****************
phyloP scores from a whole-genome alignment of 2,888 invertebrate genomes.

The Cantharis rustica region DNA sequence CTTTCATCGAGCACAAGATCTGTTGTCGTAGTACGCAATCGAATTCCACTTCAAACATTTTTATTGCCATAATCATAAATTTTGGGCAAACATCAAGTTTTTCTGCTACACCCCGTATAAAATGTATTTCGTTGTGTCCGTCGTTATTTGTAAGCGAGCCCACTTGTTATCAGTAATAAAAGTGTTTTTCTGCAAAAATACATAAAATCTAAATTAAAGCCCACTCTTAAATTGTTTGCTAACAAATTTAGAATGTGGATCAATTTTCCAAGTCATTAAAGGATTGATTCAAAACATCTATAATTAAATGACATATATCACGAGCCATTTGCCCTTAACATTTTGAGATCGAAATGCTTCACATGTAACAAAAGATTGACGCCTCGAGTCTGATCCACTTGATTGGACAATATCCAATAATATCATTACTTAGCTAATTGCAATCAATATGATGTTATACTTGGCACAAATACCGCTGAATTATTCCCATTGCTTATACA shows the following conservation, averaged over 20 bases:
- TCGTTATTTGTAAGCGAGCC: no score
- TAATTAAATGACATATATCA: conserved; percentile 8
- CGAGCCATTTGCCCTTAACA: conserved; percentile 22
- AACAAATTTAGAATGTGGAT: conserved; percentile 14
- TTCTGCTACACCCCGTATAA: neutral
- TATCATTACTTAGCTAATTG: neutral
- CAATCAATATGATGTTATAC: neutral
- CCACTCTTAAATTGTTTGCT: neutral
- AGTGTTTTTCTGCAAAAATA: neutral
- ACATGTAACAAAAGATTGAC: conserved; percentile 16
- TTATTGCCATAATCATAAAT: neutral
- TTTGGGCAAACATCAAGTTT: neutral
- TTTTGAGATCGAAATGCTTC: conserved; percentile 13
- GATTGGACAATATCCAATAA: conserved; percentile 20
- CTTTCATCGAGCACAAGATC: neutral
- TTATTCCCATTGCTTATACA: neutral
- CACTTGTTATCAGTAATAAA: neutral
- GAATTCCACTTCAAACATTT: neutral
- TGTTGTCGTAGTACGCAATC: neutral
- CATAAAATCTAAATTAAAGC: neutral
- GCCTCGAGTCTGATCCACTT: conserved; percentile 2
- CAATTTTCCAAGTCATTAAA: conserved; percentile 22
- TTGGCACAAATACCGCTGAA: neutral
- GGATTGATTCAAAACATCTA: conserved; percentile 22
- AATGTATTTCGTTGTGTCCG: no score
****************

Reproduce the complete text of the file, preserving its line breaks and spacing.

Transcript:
phyloP scores from a whole-genome alignment of 2,888 invertebrate genomes.

The Cantharis rustica region DNA sequence CTTTCATCGAGCACAAGATCTGTTGTCGTAGTACGCAATCGAATTCCACTTCAAACATTTTTATTGCCATAATCATAAATTTTGGGCAAACATCAAGTTTTTCTGCTACACCCCGTATAAAATGTATTTCGTTGTGTCCGTCGTTATTTGTAAGCGAGCCCACTTGTTATCAGTAATAAAAGTGTTTTTCTGCAAAAATACATAAAATCTAAATTAAAGCCCACTCTTAAATTGTTTGCTAACAAATTTAGAATGTGGATCAATTTTCCAAGTCATTAAAGGATTGATTCAAAACATCTATAATTAAATGACATATATCACGAGCCATTTGCCCTTAACATTTTGAGATCGAAATGCTTCACATGTAACAAAAGATTGACGCCTCGAGTCTGATCCACTTGATTGGACAATATCCAATAATATCATTACTTAGCTAATTGCAATCAATATGATGTTATACTTGGCACAAATACCGCTGAATTATTCCCATTGCTTATACA shows the following conservation, averaged over 20 bases:
- TCGTTATTTGTAAGCGAGCC: no score
- TAATTAAATGACATATATCA: conserved; percentile 8
- CGAGCCATTTGCCCTTAACA: conserved; percentile 22
- AACAAATTTAGAATGTGGAT: conserved; percentile 14
- TTCTGCTACACCCCGTATAA: neutral
- TATCATTACTTAGCTAATTG: neutral
- CAATCAATATGATGTTATAC: neutral
- CCACTCTTAAATTGTTTGCT: neutral
- AGTGTTTTTCTGCAAAAATA: neutral
- ACATGTAACAAAAGATTGAC: conserved; percentile 16
- TTATTGCCATAATCATAAAT: neutral
- TTTGGGCAAACATCAAGTTT: neutral
- TTTTGAGATCGAAATGCTTC: conserved; percentile 13
- GATTGGACAATATCCAATAA: conserved; percentile 20
- CTTTCATCGAGCACAAGATC: neutral
- TTATTCCCATTGCTTATACA: neutral
- CACTTGTTATCAGTAATAAA: neutral
- GAATTCCACTTCAAACATTT: neutral
- TGTTGTCGTAGTACGCAATC: neutral
- CATAAAATCTAAATTAAAGC: neutral
- GCCTCGAGTCTGATCCACTT: conserved; percentile 2
- CAATTTTCCAAGTCATTAAA: conserved; percentile 22
- TTGGCACAAATACCGCTGAA: neutral
- GGATTGATTCAAAACATCTA: conserved; percentile 22
- AATGTATTTCGTTGTGTCCG: no score